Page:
UKGC releases new consultation to clarify gambling research methodology
The UK Gambling Commission (UKGC) launched a brand new consultation to its research methodology used to gather data on problem gambling and participation amongst players in the UK.
The new consultation is predicted to launch on February 12th and is directed at helping regulators to point out possible changes to its current approach in the gambling industry. The news comes after the UK government launched its Gambling Act review with Call for Evidence from UKGC a month ago.
The UKGC is searching for guidance and feedback from consumers, licensees, charities, organisations interested in the field of study, and academics. The proposal is outlined in the consultation document in replacement to the health, telephone, and online surveys with a technique that the commission considers to be timely and cost-effective.
The commission claimed that:
We believe that the new approach will enable us to set the standard for authoritative research into gambling. These sanctions include the ability to consolidate questions on the participation of gambling and its prevalence in just a single survey while getting responses from a greater percentage of the population. The data collected is expected to represent the entirety of the British population in England, Scotland and Wales.
Furthermore, the commission said that the new research will be carried out by a reputable provider in an attempt to ensure operations follow official statistics production requirements, as well as the fact that research industry standards are met.
Nevertheless, it should be remarked that the regulator has the right to carry out changes to its research methods, utilizing the existing general population surveys or a new survey built for the specifications of the research.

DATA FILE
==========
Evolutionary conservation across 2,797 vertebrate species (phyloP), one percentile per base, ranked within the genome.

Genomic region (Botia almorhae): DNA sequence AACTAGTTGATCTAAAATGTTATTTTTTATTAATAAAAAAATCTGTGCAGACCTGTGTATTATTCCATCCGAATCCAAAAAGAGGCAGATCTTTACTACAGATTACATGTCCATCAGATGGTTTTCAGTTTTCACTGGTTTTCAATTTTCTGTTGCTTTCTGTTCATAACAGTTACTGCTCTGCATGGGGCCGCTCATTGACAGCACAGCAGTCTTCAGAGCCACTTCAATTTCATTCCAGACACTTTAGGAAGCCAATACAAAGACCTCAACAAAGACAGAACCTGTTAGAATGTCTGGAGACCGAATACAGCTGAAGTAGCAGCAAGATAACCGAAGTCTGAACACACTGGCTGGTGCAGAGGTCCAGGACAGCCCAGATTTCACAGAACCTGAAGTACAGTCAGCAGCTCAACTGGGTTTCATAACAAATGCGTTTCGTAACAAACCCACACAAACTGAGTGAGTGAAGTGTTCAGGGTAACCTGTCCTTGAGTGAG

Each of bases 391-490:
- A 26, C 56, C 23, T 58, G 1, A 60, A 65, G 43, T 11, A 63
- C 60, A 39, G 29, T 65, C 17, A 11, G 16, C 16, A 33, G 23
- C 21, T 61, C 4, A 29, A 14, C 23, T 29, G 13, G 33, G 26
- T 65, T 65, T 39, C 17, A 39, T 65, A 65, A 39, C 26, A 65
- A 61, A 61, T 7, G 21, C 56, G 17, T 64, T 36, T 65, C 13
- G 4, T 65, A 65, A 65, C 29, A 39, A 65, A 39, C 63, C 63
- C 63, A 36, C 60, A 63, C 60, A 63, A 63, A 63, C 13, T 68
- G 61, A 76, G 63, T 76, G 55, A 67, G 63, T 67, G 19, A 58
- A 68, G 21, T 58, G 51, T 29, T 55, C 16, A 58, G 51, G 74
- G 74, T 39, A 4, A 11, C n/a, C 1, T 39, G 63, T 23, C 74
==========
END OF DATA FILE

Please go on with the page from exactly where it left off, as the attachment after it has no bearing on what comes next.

The commission argued that:
It is important to emphasis that whatever option is chosen, ensuring objectivity and transparency in data collection and reporting would be of great importance to us. The commission and our lead government department, DCMs, are designed to produce official statistics and we are bound by the principles in the Code of Practice around trustworthiness, quality and value. In addition to this, we would seek advice on methodology and questionnaire designs from independent research experts and would publish full details of our survey design, response rates and quality assurance processes.
In light of this new development, the All-Party Parliamentary Group on Gambling-Related Harm commended the new review and the Vice-Chairman, Ronnie Cowan, said that the changes to the research are one of the legislative changes he was wishing would come about.
PM Boris Johnson declared on 4 January that England will enter its third and strictest lockdown since March 2020, forcing the land-based industry to shut down yet again.